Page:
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A passage to India

Research scholars and interns from the West are looking Eastwards for a stint in India, writes Sonal Srivastava.

india Updated: Jul 01, 2006 17:00 IST

It seems that the world is finally waking up to the ‘Look East’ policy. Be it the Arcelor-Mittal deal or the issues related to India’s entry in to the nuclear club, the country and its famed countrymen are making waves across the globe forcing the world to sit up and take notice.

India shining?

The India shining factor is more prominent in the energy conservation and IT sector as growing number of students from developed and other developing countries are looking to pursue internship in these sectors in the country.

Says Sudeshna Saha, astt. programme co-ordinator, Centre for Science and Environment, “We get about 100 applications in a year out of which we are able to accommodate 16 students on an average.” The Energy And Resources Institute (TERI) boasts of students from Yale University pursuing their internship in India.

IT calling

Another sector that has caught the fancy of the outsiders is the IT industry. Infosys, has a program called InStep for interns from abroad. This year they received over 11,000 applications for 100 positions from students of top academic institutions like the MIT, Harvard, Stanford, Wharton, and London Business School.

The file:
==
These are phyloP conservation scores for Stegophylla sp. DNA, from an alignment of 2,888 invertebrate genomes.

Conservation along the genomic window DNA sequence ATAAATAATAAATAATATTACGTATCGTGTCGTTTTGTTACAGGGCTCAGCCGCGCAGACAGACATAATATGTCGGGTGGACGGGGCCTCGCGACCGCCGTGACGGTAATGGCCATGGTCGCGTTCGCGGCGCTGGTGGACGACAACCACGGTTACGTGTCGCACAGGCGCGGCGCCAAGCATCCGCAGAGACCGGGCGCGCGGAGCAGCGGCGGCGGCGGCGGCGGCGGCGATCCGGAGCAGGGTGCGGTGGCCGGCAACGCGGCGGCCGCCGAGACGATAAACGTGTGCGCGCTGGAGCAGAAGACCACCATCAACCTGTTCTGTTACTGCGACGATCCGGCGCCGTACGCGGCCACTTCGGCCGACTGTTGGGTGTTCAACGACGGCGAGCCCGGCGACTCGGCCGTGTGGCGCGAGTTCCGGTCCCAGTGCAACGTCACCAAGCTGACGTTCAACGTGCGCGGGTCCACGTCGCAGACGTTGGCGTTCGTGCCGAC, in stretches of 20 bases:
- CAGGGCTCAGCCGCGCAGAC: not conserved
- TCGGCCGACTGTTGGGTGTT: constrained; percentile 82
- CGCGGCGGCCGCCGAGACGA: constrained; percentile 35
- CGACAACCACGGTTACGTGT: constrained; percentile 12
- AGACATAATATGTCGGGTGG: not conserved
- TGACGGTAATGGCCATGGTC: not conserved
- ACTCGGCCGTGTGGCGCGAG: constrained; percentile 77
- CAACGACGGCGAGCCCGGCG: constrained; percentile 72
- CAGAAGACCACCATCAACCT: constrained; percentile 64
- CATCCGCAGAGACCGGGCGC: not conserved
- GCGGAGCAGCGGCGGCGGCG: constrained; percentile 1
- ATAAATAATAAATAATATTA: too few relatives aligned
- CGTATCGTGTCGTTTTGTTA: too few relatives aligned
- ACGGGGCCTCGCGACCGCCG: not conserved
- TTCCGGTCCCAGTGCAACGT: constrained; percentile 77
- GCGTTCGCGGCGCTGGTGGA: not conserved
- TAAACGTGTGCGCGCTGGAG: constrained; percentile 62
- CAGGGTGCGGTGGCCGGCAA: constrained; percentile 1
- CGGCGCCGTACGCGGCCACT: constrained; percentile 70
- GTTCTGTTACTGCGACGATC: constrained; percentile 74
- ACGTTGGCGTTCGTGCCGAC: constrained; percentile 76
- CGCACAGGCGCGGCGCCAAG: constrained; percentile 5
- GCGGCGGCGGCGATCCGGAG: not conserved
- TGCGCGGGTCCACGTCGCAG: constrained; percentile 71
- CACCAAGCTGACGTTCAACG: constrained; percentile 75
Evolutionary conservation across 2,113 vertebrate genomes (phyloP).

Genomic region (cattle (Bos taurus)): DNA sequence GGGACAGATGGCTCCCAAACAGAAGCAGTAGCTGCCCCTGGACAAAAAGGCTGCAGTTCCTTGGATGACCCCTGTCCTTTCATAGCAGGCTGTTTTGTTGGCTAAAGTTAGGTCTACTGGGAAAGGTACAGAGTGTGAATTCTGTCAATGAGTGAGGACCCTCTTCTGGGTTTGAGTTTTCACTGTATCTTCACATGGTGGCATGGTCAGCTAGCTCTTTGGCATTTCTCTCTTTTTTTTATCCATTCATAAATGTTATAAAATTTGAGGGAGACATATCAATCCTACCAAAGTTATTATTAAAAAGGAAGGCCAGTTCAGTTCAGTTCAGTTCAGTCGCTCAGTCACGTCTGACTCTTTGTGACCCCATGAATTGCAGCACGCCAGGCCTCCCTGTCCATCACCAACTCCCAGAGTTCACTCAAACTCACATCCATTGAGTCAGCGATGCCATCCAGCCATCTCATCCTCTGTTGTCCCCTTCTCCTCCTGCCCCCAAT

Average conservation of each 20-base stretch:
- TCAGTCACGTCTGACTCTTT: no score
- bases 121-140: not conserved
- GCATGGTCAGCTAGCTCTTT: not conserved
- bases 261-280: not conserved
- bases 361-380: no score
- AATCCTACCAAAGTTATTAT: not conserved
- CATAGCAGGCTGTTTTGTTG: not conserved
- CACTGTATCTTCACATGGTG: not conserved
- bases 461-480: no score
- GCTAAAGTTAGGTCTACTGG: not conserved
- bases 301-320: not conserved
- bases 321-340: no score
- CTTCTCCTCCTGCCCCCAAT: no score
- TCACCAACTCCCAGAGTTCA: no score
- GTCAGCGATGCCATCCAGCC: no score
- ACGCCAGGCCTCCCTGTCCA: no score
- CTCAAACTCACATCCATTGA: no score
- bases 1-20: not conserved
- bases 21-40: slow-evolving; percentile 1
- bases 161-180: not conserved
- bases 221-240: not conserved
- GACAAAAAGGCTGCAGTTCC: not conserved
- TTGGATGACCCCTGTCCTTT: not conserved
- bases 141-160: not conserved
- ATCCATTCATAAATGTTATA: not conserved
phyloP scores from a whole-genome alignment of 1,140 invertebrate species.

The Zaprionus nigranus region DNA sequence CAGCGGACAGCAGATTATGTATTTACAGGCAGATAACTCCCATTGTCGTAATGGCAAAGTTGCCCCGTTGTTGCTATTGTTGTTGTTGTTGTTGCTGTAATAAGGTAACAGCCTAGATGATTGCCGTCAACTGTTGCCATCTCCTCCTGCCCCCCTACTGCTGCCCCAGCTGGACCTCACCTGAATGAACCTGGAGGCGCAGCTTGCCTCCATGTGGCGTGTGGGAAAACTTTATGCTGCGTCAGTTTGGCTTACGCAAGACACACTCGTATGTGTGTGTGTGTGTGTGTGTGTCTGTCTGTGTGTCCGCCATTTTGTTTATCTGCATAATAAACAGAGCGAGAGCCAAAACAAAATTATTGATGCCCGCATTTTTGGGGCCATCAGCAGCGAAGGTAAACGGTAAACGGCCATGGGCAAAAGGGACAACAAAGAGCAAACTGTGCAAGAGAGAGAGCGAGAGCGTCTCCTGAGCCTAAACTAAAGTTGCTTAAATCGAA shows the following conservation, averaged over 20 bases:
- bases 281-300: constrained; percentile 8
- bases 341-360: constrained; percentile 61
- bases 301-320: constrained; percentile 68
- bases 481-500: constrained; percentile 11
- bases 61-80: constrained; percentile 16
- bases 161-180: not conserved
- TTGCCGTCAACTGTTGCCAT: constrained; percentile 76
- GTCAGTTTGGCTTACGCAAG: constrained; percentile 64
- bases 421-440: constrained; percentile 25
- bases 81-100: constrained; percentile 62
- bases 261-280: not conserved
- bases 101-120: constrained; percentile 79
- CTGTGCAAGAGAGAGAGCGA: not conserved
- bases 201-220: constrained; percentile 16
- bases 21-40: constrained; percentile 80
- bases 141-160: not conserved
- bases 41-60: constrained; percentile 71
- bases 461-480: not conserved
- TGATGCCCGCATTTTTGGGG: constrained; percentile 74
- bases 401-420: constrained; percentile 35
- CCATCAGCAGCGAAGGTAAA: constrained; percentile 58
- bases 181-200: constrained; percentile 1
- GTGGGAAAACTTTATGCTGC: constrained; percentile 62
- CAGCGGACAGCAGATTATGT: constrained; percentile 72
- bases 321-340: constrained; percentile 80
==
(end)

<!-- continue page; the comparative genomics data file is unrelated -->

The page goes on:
Raison d'être

The low cost of living is an important factor for them. Dawn Lippert,22, an intern from Yale says, “Food, transportation and clothing are not as expensive as other places (like Europe and even America). The work is diverse and people are very knowledgeable, I learnt a lot about renewable energy resources here.”

Tough transition

However, the transition is not that simple as it seems. Stephanie Piers, a Swiss intern with CSE, says, “The first few weeks in India can be hard, because the behaviour and mentalities are so different from those of Western Europe. As a foreigner, and a girl, it is, at first, rather hard to bear the men staring at us as if we are aliens.”

Even the prices sky rocket for them. Be it auto rickshaw fare, or a vegetable vendor, prices are unbelievable for foreigners. Nadav Tanners (27), a TERI intern says, “Shopkeepers often enquire about the nationality before telling us the price of goods. Things are different if we go with Indian friends.”